Anyone filing a business tax return will want to consider securing an Australian Business Number (ABN) to help streamline the process.


If you’re part of a trust, you’re required to declare any trust distribution that you receive on your individual tax return. Furthermore, as is the case with partnerships, the trust itself will need to file a trust return. The due dates for both are October 31. Again, the same applies — work with a registered tax agent, and you’ll likely receive a filing extension.


The last type of business structure that you may fall under is a company. As the owner of a company, you’re required to declare any wages or salary that you receive on your individual tax return. This can include everything from dividend income to director’s fees. The deadline for this individual return is October 31, although the registered tax agent stipulation applies.

The company is also required to submit a tax return. Unlike other business formations, the deadline for the company tax return is different. The due date for a company’s tax return is February 28 of the following year. So, for the fiscal year that ends in 2020, companies would need to file tax returns by February 28, 2021. Companies are also eligible for the registered agent extension.


The ATO defines a few exceptions that tend to come up when filing taxes. The first exception is if the tax due date falls on a:

  • Public holiday
  • Saturday
  • Sunday

If this is the case, both individuals and businesses can lodge and pay on the next business day following the closure. So, if the tax return due date falls on a Sunday, you’re required to lodge the next Monday. You will not incur a general interest charge or penalty under these circumstances, so long as you file by the first business day.

One of the other stipulations for the above dates is that they apply to businesses with a fiscal year ending on June 30. This is the common fiscal year close for most Australian businesses, but it’s not always the norm.

If you use the substituted accounting business for your company’s accounting practices, you’ll want to contact the ATO or a registered tax agent to find out more about when your returns are due.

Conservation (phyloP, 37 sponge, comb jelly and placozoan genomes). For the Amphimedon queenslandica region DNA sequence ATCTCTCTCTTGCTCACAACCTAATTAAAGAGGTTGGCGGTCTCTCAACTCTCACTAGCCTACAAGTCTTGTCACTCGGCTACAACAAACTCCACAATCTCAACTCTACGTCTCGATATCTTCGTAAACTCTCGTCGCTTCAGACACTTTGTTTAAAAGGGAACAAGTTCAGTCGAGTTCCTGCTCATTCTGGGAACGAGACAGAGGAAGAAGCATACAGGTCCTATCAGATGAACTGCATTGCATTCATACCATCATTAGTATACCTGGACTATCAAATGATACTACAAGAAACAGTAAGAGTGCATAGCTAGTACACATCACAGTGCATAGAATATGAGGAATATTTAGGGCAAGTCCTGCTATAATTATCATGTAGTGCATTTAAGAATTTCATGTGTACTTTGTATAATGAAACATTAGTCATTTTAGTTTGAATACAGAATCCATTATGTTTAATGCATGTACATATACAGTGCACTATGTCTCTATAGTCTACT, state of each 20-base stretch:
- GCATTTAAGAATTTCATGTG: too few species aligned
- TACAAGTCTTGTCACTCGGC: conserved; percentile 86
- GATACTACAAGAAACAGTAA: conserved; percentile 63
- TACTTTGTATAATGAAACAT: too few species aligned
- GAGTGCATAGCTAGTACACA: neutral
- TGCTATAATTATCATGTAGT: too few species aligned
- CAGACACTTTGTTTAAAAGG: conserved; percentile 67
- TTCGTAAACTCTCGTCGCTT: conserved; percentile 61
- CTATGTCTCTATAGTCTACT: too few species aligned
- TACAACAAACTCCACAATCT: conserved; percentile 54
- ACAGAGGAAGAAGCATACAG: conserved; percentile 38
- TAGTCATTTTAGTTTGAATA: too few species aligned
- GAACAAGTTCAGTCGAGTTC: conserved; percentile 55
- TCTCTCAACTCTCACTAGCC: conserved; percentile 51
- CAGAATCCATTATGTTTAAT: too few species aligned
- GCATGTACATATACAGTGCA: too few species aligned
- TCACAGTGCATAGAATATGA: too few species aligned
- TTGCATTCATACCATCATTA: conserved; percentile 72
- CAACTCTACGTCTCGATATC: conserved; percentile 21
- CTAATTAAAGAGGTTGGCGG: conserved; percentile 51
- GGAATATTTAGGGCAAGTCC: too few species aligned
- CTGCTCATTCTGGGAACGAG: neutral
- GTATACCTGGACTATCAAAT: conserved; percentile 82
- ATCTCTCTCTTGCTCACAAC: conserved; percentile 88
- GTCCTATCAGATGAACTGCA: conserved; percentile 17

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What happens if you file a late tax return? 

If you lodge your returns late, the ATO may levy a late lodgment penalty, which can vary from $180 to $900 for small businesses. Also, where a tax liability is paid late, the ATO may charge a penalty rate of interest from the due date of payment until you pay the unpaid tax liability. The penalty interest rate is 9.01%.

If you can’t make your tax payments on time, you can contact the ATO to arrange a payment plan to help meet your tax obligations. You can contact the ATO directly to request an extension to the due date for lodgment.

You should seek to contact the ATO as soon as you anticipate the tax returns are going to be late, ideally before the due date. You can phone the ATO at 13 28 66 during business hours.

Another important thing to note is that the penalties are worse if you don’t lodge on time. There’s a difference between lodging and not being able to pay the tax compared to not lodging at all. The ATO recommends that you lodge on time even if you can’t pay.

If you know that you can’t pay on time, the ATO will work with you to set up a payment plan. The sooner you can get out ahead of this, the better luck you’ll have when dealing with the ATO.

Tips to avoid late tax returns